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Temperature as a first-order control of fold formation



Temperature as a first-order control of fold formation



Abstracts with Programs - Geological Society of America 35(4): 80



Fold formation cannot be understood by wavelength-thickness relationships alone, as layer anisotropies and boundary condition variations affect fold development. Fluctuating boundary conditions during folding play a significant role in the resulting geometries and shapes of folds. Temperature exerts primary control on rock rheology and behavior, and therefore strongly influences folding. Folds are ideal structures for studying rheology as they can record temporal and spatial temperature changes over time. Temperature effects can be divided into three main categories that complexly interact: 1) rheologic domain (elastic, plastic, or viscous) and therefore relative competence of layers; 2) the dominant deformation mechanisms operating at all scales; and 3) metamorphic reactions, which may change bulk composition, grain size, or modify layering. In naturally deformed folds, temperature-induced competence contrast between folding layers may reverse over time. For example, in the folds surrounding the Tertiary Adamello Pluton, the more competent limestone and less competent marl reverse competence within the thermal aureole, inverting the observed sense of boudin and cuspate-lobate structures. This reversal is caused by thermal metamorphism of the limestone and marl to relatively weak marble and much stronger pyroxenes and idocrase, respectively (Ramsay and Huber, 1987, 400-401). This alteration is also significant enough to affect consequent fold geometries. The Cascades crystalline core, Washington, preserves a unique crustal section that allows examination of rheology, deformation mechanisms, and metamorphic processes related to the development of folds. The presence of folds throughout the section provides a window into how varied boundary conditions affect fold development. Field and microstructural study indicate significant differences between low-temperature and high-temperature folds: fold shapes, strains, competence contrasts, and deformation mechanisms all vary. Temperature and its effects provide a valuable way to approach and understand differing fold characteristics, and therefore rheology, throughout a metamorphic gradient.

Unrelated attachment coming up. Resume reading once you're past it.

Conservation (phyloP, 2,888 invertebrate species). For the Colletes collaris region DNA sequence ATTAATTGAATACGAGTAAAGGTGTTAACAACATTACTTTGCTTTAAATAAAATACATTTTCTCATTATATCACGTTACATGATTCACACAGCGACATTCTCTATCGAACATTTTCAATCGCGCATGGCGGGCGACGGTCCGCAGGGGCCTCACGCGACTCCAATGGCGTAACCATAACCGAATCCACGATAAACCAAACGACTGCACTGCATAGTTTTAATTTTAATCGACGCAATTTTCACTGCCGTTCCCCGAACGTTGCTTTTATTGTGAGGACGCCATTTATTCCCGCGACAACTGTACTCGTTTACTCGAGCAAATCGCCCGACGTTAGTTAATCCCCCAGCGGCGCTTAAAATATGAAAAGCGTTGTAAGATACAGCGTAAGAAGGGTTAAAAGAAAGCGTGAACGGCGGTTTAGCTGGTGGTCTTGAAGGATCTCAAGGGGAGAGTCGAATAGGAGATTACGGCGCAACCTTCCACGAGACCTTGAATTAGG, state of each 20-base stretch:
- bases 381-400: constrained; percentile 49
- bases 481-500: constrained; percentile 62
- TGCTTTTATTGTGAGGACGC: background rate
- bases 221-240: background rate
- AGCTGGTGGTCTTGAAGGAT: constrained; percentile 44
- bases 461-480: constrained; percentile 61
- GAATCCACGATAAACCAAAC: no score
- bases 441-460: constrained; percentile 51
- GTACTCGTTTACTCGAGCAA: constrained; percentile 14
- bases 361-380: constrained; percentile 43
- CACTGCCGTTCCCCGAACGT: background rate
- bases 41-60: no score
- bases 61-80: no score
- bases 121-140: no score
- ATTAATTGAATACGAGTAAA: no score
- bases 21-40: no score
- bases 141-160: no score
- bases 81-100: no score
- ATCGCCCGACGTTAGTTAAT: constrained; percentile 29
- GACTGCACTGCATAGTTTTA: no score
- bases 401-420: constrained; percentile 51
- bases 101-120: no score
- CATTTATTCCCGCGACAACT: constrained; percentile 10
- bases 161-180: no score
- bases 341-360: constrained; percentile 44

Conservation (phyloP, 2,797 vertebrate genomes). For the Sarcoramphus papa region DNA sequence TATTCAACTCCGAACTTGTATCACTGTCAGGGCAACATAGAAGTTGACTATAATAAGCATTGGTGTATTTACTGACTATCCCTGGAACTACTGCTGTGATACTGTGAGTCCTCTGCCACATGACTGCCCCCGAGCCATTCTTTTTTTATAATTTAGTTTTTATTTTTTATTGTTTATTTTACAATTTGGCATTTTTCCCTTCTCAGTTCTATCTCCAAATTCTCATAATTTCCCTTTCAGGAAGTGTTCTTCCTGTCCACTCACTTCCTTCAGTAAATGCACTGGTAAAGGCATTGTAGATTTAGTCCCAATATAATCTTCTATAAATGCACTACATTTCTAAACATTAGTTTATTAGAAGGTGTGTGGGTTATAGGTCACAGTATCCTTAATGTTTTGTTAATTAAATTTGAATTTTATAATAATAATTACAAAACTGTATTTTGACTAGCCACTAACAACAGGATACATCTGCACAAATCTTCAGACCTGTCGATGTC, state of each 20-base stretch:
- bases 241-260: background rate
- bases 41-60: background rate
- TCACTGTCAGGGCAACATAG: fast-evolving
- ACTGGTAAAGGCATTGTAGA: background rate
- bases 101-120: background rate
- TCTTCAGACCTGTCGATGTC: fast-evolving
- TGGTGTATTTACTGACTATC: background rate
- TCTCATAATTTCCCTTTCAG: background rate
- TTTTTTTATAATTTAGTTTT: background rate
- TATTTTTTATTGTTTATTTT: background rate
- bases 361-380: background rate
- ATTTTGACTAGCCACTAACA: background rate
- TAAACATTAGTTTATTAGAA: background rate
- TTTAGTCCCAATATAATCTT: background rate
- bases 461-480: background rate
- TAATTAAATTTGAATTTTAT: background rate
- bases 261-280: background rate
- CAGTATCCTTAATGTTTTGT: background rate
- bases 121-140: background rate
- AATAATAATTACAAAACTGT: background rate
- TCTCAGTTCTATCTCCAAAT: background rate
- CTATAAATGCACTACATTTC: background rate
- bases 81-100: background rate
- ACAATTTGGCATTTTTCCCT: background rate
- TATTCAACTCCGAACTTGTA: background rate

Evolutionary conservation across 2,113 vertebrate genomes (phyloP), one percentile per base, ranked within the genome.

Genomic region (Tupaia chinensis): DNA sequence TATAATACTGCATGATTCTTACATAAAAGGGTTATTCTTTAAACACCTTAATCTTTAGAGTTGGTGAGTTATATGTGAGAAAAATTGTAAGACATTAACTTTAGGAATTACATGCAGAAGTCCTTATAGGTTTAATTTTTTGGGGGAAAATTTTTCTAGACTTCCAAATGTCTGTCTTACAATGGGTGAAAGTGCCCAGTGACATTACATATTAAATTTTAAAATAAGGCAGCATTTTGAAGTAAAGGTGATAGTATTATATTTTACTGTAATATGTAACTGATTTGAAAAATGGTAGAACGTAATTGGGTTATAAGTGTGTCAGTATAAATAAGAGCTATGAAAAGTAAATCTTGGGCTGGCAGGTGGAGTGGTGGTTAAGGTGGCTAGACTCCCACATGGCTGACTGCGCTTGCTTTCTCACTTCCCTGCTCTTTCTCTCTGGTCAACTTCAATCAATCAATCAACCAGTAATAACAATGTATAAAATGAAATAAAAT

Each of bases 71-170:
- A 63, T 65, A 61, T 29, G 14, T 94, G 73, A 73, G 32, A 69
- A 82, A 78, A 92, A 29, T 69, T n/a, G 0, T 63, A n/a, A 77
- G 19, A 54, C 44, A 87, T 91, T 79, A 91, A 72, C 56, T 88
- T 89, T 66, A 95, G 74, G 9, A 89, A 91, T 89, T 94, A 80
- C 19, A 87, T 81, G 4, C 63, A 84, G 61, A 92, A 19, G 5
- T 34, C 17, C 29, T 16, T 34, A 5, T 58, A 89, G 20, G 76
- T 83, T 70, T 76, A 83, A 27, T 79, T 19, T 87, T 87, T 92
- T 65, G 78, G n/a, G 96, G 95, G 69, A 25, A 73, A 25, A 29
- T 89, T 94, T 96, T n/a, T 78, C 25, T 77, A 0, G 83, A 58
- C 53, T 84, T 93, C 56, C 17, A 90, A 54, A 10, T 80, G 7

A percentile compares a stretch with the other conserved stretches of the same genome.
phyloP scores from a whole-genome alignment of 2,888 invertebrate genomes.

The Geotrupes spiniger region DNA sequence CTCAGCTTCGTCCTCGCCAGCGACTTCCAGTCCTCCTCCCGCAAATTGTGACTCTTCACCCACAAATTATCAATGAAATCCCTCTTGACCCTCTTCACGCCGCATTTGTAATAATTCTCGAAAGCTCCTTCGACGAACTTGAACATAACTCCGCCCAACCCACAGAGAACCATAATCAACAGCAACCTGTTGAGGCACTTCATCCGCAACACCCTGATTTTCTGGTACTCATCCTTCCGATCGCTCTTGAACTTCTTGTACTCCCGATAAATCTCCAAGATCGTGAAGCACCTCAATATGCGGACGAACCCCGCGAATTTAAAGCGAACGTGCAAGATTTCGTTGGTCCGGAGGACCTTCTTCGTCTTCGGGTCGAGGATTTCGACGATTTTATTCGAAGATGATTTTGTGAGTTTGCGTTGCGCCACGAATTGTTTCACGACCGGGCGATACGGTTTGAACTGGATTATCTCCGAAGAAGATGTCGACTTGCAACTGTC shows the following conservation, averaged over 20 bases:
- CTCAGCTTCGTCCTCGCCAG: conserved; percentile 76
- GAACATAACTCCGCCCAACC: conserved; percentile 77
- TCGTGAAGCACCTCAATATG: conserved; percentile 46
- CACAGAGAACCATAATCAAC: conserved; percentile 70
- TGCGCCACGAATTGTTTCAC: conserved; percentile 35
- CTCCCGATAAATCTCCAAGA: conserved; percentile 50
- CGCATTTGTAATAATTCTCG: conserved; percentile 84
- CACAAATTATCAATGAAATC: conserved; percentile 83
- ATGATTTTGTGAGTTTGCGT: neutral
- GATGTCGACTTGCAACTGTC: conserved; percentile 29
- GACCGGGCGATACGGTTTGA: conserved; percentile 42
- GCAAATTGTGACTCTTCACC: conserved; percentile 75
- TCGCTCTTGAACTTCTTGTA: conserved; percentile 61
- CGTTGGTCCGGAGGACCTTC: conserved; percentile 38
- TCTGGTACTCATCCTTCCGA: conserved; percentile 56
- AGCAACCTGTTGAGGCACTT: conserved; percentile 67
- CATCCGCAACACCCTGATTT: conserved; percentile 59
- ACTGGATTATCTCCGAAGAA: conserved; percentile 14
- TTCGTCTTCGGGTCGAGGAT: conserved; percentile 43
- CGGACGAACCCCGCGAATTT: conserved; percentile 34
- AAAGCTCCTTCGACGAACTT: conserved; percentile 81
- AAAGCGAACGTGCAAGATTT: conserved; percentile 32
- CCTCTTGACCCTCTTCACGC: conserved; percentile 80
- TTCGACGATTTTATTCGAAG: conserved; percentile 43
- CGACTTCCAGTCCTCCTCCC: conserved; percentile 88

Accession: 020207303

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